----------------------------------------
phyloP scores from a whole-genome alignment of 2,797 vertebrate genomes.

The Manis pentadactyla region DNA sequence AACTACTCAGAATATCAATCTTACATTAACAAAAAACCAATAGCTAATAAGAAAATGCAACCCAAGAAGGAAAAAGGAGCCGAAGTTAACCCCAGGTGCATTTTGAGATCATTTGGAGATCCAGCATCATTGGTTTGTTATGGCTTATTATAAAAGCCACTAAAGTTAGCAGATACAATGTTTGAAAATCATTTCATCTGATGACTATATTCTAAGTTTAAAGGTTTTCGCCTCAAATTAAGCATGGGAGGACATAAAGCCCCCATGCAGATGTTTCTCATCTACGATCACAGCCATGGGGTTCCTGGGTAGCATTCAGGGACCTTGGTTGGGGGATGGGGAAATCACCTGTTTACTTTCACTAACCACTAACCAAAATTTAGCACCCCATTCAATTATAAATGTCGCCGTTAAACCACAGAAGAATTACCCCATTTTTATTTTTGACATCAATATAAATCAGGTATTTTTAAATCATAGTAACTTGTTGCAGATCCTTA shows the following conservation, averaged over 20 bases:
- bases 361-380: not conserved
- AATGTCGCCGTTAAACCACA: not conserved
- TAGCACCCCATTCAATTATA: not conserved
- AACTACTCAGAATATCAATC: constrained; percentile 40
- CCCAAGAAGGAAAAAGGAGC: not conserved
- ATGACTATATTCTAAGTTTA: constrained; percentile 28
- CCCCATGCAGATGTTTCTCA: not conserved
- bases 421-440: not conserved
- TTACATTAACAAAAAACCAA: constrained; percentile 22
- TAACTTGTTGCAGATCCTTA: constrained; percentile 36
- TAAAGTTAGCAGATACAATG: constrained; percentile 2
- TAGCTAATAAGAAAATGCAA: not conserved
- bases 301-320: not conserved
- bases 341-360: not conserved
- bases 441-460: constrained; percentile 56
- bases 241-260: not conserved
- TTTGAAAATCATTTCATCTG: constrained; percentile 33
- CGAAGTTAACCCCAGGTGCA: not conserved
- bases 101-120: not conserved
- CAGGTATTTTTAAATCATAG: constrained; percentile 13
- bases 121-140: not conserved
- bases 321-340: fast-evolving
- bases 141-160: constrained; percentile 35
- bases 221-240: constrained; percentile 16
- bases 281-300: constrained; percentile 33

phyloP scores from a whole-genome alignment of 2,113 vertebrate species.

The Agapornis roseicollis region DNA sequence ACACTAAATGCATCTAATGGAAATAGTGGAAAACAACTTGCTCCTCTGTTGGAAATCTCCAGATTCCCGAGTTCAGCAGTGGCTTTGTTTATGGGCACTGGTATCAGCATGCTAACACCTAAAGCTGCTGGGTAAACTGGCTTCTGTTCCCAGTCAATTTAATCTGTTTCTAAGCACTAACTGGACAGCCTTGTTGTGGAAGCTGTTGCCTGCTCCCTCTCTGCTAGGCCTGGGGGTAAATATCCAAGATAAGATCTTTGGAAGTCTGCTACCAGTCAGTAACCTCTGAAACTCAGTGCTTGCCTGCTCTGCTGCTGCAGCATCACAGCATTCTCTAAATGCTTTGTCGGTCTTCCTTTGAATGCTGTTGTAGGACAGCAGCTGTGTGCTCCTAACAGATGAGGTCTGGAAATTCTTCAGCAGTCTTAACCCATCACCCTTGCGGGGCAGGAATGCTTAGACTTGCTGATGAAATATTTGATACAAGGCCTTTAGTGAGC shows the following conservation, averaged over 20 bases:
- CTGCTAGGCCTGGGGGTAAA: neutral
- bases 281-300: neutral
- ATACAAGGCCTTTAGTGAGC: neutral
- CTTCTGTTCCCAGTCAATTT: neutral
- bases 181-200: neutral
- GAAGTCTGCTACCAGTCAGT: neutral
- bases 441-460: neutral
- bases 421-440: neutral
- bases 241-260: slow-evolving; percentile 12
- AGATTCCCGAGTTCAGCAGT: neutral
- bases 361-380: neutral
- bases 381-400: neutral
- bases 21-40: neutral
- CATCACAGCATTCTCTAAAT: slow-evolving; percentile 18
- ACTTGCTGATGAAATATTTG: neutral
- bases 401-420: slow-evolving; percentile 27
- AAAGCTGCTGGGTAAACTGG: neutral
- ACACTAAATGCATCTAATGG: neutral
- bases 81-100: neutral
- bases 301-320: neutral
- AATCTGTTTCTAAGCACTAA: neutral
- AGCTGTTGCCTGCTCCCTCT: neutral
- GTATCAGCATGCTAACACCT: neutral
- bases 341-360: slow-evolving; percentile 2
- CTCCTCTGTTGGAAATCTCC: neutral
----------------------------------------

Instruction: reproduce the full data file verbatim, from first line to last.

phyloP scores from a whole-genome alignment of 2,797 vertebrate genomes.

The Manis pentadactyla region DNA sequence AACTACTCAGAATATCAATCTTACATTAACAAAAAACCAATAGCTAATAAGAAAATGCAACCCAAGAAGGAAAAAGGAGCCGAAGTTAACCCCAGGTGCATTTTGAGATCATTTGGAGATCCAGCATCATTGGTTTGTTATGGCTTATTATAAAAGCCACTAAAGTTAGCAGATACAATGTTTGAAAATCATTTCATCTGATGACTATATTCTAAGTTTAAAGGTTTTCGCCTCAAATTAAGCATGGGAGGACATAAAGCCCCCATGCAGATGTTTCTCATCTACGATCACAGCCATGGGGTTCCTGGGTAGCATTCAGGGACCTTGGTTGGGGGATGGGGAAATCACCTGTTTACTTTCACTAACCACTAACCAAAATTTAGCACCCCATTCAATTATAAATGTCGCCGTTAAACCACAGAAGAATTACCCCATTTTTATTTTTGACATCAATATAAATCAGGTATTTTTAAATCATAGTAACTTGTTGCAGATCCTTA shows the following conservation, averaged over 20 bases:
- bases 361-380: not conserved
- AATGTCGCCGTTAAACCACA: not conserved
- TAGCACCCCATTCAATTATA: not conserved
- AACTACTCAGAATATCAATC: constrained; percentile 40
- CCCAAGAAGGAAAAAGGAGC: not conserved
- ATGACTATATTCTAAGTTTA: constrained; percentile 28
- CCCCATGCAGATGTTTCTCA: not conserved
- bases 421-440: not conserved
- TTACATTAACAAAAAACCAA: constrained; percentile 22
- TAACTTGTTGCAGATCCTTA: constrained; percentile 36
- TAAAGTTAGCAGATACAATG: constrained; percentile 2
- TAGCTAATAAGAAAATGCAA: not conserved
- bases 301-320: not conserved
- bases 341-360: not conserved
- bases 441-460: constrained; percentile 56
- bases 241-260: not conserved
- TTTGAAAATCATTTCATCTG: constrained; percentile 33
- CGAAGTTAACCCCAGGTGCA: not conserved
- bases 101-120: not conserved
- CAGGTATTTTTAAATCATAG: constrained; percentile 13
- bases 121-140: not conserved
- bases 321-340: fast-evolving
- bases 141-160: constrained; percentile 35
- bases 221-240: constrained; percentile 16
- bases 281-300: constrained; percentile 33

phyloP scores from a whole-genome alignment of 2,113 vertebrate species.

The Agapornis roseicollis region DNA sequence ACACTAAATGCATCTAATGGAAATAGTGGAAAACAACTTGCTCCTCTGTTGGAAATCTCCAGATTCCCGAGTTCAGCAGTGGCTTTGTTTATGGGCACTGGTATCAGCATGCTAACACCTAAAGCTGCTGGGTAAACTGGCTTCTGTTCCCAGTCAATTTAATCTGTTTCTAAGCACTAACTGGACAGCCTTGTTGTGGAAGCTGTTGCCTGCTCCCTCTCTGCTAGGCCTGGGGGTAAATATCCAAGATAAGATCTTTGGAAGTCTGCTACCAGTCAGTAACCTCTGAAACTCAGTGCTTGCCTGCTCTGCTGCTGCAGCATCACAGCATTCTCTAAATGCTTTGTCGGTCTTCCTTTGAATGCTGTTGTAGGACAGCAGCTGTGTGCTCCTAACAGATGAGGTCTGGAAATTCTTCAGCAGTCTTAACCCATCACCCTTGCGGGGCAGGAATGCTTAGACTTGCTGATGAAATATTTGATACAAGGCCTTTAGTGAGC shows the following conservation, averaged over 20 bases:
- CTGCTAGGCCTGGGGGTAAA: neutral
- bases 281-300: neutral
- ATACAAGGCCTTTAGTGAGC: neutral
- CTTCTGTTCCCAGTCAATTT: neutral
- bases 181-200: neutral
- GAAGTCTGCTACCAGTCAGT: neutral
- bases 441-460: neutral
- bases 421-440: neutral
- bases 241-260: slow-evolving; percentile 12
- AGATTCCCGAGTTCAGCAGT: neutral
- bases 361-380: neutral
- bases 381-400: neutral
- bases 21-40: neutral
- CATCACAGCATTCTCTAAAT: slow-evolving; percentile 18
- ACTTGCTGATGAAATATTTG: neutral
- bases 401-420: slow-evolving; percentile 27
- AAAGCTGCTGGGTAAACTGG: neutral
- ACACTAAATGCATCTAATGG: neutral
- bases 81-100: neutral
- bases 301-320: neutral
- AATCTGTTTCTAAGCACTAA: neutral
- AGCTGTTGCCTGCTCCCTCT: neutral
- GTATCAGCATGCTAACACCT: neutral
- bases 341-360: slow-evolving; percentile 2
- CTCCTCTGTTGGAAATCTCC: neutral